He earned a BA in history from Tulane University and a PhD in economics from the University of Rochester.
Mary Burke Rivers is the executive director of Over-the-Rhine Community Housing. She has served in that position for 25 years. Over-the-Rhine Community Housing (OTRCH) develops housing primarily in the Over-the-Rhine neighborhood of Cincinnati. OTRCH has developed more than 600 units of housing and manages more than 420 units, with additional units in development.
Rivers serves on the boards of the Coalition on Homelessness and Housing in Ohio, the Finance Fund, and Affordable Housing Advocates. She was named one of six “Women of OTR,” has been recognized for lifetime achievement on behalf of low-income and homeless communities, and has earned awards for her work in providing affordable housing for vulnerable people and being a strong advocate on their behalf.
She holds a degree in social work from the University of Cincinnati.
Richard Rothstein is a distinguished fellow of the Economic Policy Institute, where he works on policy issues regarding education and race. He is also a senior fellow (emeritus) at the Haas Institute for a Fair and Inclusive Society at the University of California, Berkeley and a senior fellow (emeritus) at the Thurgood Marshall Institute of the NAACP Legal Defense Fund. An expert on education and race and ethnicity, his most recent book, The Color of Law: A Forgotten History of How Our Government Segregated America, is an account of how federal, state, and local policy explicitly segregated metropolitan areas nationwide, creating racially homogenous neighborhoods in patterns that violate the Constitution and require remediation.
Joe Rudemiller is vice president of marketing and communications at the Cincinnati Center City Development Corporation (3CDC), a nonprofit focused on strengthening the core assets of downtown Cincinnati by revitalizing and connecting the central business district and the Over-the-Rhine (OTR) neighborhood. In his role, Rudemiller leads communications-related activities pertaining to 3CDC’s real estate development work and the overall promotion of downtown Cincinnati. His responsibilities include media relations; overseeing all corporate communications, including email marketing campaigns, grant applications, and tenant marketing support; and managing 3CDC’s website and the websites of each of its five subsidiaries.
Prior to joining 3CDC, Rudemiller spent seven years as a human resources communications consultant.
He holds a BS in journalism from Ohio University.
Pete Saunders is an urban affairs contributor to Forbes Magazine’s online platform. A writer and researcher whose work focuses on urbanism and public policy, Saunders has been the editor/publisher of the Corner Side Yard, an urbanist blog, since 2012. His writings have been published in a variety of traditional and internet media outlets, including the feature article in the December 2018 issue of Planning Magazine.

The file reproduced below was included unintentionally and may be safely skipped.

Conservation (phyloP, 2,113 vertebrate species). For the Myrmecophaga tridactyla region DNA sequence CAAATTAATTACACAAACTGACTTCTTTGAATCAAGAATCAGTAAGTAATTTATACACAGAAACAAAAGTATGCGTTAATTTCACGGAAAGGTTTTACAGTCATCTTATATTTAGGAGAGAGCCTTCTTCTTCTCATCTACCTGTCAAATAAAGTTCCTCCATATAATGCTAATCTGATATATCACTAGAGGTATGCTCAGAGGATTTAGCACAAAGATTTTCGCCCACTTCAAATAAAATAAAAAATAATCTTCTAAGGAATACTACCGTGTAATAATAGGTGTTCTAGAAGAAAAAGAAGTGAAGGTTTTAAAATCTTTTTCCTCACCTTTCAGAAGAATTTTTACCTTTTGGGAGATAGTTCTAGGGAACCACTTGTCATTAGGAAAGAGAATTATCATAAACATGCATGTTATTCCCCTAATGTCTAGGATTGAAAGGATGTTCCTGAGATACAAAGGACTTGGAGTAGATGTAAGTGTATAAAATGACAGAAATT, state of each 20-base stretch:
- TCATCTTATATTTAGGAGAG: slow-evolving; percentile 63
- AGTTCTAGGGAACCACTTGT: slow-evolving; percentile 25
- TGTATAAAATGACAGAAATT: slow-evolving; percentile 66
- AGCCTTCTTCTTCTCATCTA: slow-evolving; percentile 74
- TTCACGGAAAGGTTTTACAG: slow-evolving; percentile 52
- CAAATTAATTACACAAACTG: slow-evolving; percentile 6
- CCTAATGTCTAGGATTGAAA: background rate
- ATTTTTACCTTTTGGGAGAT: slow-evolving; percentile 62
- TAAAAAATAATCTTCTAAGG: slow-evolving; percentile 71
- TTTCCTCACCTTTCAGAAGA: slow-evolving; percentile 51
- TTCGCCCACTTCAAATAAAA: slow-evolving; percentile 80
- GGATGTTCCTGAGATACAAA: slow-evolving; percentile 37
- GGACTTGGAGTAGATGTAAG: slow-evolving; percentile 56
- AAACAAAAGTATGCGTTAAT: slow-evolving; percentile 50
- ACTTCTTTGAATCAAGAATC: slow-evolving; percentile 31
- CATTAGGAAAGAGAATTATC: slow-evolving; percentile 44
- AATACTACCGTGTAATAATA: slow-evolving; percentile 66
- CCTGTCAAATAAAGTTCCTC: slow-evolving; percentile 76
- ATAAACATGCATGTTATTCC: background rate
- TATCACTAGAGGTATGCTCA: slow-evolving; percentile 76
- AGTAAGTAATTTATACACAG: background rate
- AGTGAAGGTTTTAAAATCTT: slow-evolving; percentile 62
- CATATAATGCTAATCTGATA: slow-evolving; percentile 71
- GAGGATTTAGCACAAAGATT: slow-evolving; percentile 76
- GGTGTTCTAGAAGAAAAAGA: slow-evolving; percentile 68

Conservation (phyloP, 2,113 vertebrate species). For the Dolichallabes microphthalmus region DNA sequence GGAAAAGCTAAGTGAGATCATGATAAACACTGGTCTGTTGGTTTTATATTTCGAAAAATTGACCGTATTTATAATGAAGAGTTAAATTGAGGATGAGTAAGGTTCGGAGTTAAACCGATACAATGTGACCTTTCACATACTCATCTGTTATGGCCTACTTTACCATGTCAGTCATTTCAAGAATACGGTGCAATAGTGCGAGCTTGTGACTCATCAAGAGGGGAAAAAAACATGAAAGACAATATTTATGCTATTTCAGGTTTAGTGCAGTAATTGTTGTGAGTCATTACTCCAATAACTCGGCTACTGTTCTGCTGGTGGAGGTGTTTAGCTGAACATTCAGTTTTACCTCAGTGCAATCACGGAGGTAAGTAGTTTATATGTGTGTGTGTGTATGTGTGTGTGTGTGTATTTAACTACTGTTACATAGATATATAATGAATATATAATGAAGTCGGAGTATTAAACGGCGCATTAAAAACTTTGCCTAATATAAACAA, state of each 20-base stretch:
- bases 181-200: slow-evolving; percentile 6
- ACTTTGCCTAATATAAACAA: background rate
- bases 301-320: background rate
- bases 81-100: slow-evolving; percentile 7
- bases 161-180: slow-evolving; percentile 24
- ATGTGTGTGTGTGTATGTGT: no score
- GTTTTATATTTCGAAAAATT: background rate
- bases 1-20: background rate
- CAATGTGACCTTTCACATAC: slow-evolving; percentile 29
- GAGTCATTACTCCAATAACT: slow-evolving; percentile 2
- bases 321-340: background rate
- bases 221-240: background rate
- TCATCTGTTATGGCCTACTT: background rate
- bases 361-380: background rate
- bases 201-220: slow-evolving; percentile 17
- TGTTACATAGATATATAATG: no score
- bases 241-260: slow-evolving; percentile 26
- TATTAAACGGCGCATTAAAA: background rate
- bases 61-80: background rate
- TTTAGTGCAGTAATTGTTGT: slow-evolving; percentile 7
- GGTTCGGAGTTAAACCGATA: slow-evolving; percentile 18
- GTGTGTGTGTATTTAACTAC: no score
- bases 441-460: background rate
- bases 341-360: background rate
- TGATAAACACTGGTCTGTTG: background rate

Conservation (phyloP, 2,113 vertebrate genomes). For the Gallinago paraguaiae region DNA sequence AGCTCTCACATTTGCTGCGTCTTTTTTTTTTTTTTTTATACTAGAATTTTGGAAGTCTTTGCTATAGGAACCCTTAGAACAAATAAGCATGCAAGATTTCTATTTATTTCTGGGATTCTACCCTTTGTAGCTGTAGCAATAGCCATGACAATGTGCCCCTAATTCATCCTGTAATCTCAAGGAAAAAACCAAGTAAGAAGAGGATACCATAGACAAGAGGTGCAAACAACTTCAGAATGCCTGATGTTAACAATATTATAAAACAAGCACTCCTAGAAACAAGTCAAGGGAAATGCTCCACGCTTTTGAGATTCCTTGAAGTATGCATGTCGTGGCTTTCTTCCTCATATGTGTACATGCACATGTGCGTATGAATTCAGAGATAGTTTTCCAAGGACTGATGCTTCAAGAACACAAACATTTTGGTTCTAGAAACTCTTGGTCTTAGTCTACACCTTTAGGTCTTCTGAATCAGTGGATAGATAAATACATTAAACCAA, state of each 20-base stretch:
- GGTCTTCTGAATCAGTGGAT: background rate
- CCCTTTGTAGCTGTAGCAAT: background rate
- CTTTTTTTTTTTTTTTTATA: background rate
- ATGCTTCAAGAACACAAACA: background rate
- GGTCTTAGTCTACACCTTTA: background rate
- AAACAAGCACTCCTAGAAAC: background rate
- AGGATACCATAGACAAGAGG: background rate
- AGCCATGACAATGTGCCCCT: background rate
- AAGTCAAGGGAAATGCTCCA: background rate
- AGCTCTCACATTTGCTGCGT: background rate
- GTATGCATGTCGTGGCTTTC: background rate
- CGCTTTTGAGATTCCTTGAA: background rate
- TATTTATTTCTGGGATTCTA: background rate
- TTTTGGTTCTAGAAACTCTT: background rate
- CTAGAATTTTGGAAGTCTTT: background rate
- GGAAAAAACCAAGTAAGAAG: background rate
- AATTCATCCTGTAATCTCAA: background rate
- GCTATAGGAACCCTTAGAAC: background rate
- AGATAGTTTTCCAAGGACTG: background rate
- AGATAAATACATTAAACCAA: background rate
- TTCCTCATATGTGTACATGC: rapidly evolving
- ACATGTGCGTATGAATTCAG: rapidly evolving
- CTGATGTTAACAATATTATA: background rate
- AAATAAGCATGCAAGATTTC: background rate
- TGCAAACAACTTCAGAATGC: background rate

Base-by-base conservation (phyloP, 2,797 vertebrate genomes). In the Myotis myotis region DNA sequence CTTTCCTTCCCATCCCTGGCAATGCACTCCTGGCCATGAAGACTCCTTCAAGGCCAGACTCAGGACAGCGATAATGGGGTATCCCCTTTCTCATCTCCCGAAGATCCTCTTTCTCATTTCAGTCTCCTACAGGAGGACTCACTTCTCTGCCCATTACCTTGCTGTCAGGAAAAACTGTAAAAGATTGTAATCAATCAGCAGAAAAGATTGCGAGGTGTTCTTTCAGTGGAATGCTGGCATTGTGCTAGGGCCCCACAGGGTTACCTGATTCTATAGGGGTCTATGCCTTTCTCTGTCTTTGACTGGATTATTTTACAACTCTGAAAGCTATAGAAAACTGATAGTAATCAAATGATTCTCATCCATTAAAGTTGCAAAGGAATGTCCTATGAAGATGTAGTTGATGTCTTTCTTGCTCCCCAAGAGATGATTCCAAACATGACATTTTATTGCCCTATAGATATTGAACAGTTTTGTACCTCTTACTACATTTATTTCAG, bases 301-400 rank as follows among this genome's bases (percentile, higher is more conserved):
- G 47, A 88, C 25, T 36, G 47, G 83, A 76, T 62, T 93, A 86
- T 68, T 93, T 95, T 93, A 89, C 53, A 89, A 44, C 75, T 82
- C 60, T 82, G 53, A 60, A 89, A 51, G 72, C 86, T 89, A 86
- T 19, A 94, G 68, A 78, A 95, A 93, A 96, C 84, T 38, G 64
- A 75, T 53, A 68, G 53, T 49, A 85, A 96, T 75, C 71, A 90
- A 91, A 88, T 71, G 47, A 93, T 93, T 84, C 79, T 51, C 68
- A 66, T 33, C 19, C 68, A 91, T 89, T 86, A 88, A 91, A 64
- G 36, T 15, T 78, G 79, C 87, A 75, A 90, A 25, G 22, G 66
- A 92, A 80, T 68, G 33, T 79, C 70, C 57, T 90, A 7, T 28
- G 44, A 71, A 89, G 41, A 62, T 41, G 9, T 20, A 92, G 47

Saunders’ more than 20 years of experience includes planning, economic development, and community development for the public, private, and nonprofit sectors.
He holds a bachelor’s degree in urban planning and policy from Indiana University, Bloomington, and a master’s degree in urban planning from the University of Illinois at Chicago.
Jenny Schuetz is a David M. Rubenstein Fellow in the Metropolitan Policy Program at the Brookings Institution. She is an expert in urban economics and housing policy, focusing particularly on housing affordability. She has written extensively on land use regulation, housing prices, urban amenities, and neighborhood change. She has appeared in the New York Times, the Wall Street Journal, the Washington Post, the Financial Times, the Economist, and Slate. She is a nonresident senior fellow at the Center for Washington Area Studies at George Washington University, and she teaches in the urban planning program at Georgetown University.
Before joining Brookings, Schuetz served as a principal economist in the Division of Consumer and Community Affairs at the Board of Governors of the Federal Reserve System. She was also an assistant professor at the University of Southern California and a post-doctoral fellow at the Furman Center for Real Estate and Urban Policy at New York University.
She holds a BA in economics and political and social thought from the University of Virginia, a master in city planning from Massachusetts Institute of Technology, and a PhD in public policy from Harvard University.
Kathy Laker Schwab is the executive director of Local Initiatives Support Corporation (LISC) Greater Cincinnati, a national nonprofit intermediary organization that helps resident-led, community-based development organizations transform distressed communities. She has 40 years of experience working in urban neighborhoods in both for-profit and nonprofit real estate development.
A lifelong urban advocate, Schwab’s experience includes starting one of the first Community Development Corporations in Cincinnati’s inner city. After spending the first part of her career rehabbing abandoned buildings for homeownership, she ultimately began her own real estate brokerage, management, and development company focusing on the urban core. In her role as vice president of residential development for Downtown Cincinnati Inc.’s special improvement district (SID), she helped further urban revitalization through neighborhood revitalization plans, which included physical development, financing, and technical assistance.
Schwab holds a BA in business from the University of Cincinnati.